We'll know more in the next month or so, so I'd be happy to update you guys again at that point.
I would definitely be interested in hearing an update. Is it easy to copy the template of one ning community to another, expediting next year's set up?
I honestly don't know - I've never done this before. Cafe New Paltz was the first time I used Ning from an admin perspective. We may or may not go with Ning again for this next round, but interested to hear from others who have used Ning 2+ years in a row how they handled this.
I finally went through and found data evidence for my earlier statements:
Thanks for sharing. So to re-use your ning community, you removed individuals one by one. After doing this, are you pretty much all ready to go for the next incoming class?
Yep. I may do some seeding for the next class with people/groups/topics, but that's about it.
This discussion as well as my experience at Butler are largely in line with my thought of utilizing tools such as Facebook instead of a private social network. Your primary goal and strategy should extend beyond admissions and yielding. You want to be connected with them as current students, young alumni and beyond (and also be aware that tools and tactics may change over time). I think the transition is much easier to manage in Facebook, where they usually already are and already will continue to be.
Same story at SUNY-ESF -- Ning network for accepteds rolled out 1/08 with a plan to 'retire' it... well, NOW actually, and then to relaunch for the next class. The network had student ambassador and admissions staff members, and it included dedicated news and events feeds, as well as other worthwhile modules/apps for accepteds.

Same story, but what's the next chapter?

Our current ideal scenario is to have a dedicated, private, whole-student-body SN (Ning? SocialGo?), and to 'merge in' the accepted student network each year. Unfortunately, you can't merge networks in Ning -- only interlink. Nor, as all know, can you migrate member content to a different SN.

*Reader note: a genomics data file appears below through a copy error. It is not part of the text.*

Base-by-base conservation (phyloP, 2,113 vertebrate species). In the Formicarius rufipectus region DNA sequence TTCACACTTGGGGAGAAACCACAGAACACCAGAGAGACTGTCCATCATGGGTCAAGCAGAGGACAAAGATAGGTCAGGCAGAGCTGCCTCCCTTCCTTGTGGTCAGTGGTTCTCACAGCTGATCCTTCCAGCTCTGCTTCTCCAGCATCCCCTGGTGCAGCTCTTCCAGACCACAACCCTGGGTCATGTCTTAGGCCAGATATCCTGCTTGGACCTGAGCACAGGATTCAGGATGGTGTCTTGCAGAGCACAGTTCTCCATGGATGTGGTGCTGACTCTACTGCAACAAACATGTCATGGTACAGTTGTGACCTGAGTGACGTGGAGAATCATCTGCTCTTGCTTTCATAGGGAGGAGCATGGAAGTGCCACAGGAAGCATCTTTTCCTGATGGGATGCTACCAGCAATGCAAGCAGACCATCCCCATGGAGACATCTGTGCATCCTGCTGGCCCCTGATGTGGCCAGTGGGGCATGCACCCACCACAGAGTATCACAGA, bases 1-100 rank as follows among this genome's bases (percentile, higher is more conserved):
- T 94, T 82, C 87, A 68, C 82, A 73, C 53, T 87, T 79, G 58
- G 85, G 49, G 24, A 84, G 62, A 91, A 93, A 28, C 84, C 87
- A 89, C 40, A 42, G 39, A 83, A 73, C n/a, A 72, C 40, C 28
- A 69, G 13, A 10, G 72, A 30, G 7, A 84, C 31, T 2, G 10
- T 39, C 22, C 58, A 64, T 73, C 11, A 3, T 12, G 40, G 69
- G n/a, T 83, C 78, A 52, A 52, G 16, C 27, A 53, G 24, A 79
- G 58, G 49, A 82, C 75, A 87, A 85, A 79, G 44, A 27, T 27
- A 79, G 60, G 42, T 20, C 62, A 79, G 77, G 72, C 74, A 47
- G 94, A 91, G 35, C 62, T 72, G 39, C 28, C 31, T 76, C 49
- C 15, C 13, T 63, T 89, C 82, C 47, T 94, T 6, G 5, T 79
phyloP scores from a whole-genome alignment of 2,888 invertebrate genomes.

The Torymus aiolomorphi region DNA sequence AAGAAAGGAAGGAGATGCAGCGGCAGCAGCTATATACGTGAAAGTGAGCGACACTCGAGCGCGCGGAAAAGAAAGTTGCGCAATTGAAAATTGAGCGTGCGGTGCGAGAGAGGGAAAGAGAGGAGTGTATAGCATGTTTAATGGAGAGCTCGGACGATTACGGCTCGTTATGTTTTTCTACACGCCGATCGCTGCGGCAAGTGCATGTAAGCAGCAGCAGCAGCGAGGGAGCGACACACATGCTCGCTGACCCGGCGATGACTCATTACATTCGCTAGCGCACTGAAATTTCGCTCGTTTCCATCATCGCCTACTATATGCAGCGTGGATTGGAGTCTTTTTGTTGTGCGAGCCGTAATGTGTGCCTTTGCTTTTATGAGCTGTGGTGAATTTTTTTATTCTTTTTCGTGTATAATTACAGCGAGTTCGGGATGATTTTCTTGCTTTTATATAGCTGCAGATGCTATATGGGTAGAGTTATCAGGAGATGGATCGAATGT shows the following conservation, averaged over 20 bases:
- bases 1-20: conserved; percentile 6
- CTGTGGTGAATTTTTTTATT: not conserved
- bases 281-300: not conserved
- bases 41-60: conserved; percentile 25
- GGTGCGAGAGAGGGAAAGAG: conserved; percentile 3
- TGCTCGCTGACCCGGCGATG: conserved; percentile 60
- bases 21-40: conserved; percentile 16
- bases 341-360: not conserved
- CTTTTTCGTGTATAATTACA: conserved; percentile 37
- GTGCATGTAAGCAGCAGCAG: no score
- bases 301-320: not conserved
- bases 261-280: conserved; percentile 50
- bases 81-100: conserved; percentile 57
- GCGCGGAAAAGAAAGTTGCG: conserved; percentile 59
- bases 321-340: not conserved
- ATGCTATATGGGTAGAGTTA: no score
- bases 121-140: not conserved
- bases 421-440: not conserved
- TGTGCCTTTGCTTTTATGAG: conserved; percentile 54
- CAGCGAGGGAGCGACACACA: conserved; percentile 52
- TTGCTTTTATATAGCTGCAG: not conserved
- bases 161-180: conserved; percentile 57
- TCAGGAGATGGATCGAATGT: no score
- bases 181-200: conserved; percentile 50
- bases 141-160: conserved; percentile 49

In fact, to the extent that I've researched it, there is no dedicated SN provider that offers a merge path at this point. A SocialGo rep I spoke with promised a tool was forthcoming. Still waiting.

Without a way to merge -- or, conversely, to completely isolate a sub-network within a larger one -- our current vision seems unworkable. ...any ideas out there? I'm really looking hard now since rollout time for the next accepted network is here.

Note: It was a grad/undergrad student ad hoc committee that chose the whole-student-body SN option as their top choice. We discussed the status quo -- a temporary dedicated accepteds SN + numerous external SN groups with no College participation + College Facebook fan page -- and they still wished to try out a dedicated ESF SN.

All thoughts and ideas welcomed.

Paul Otteson
We've been exploring SocialEngine for the last few weeks and just made the purchase this morning. It has "subnetworks" within your installation, which I believe will help you keep folks separate and achieve what you're looking for. We bought one license with every plug-in they offer, and it cost $620.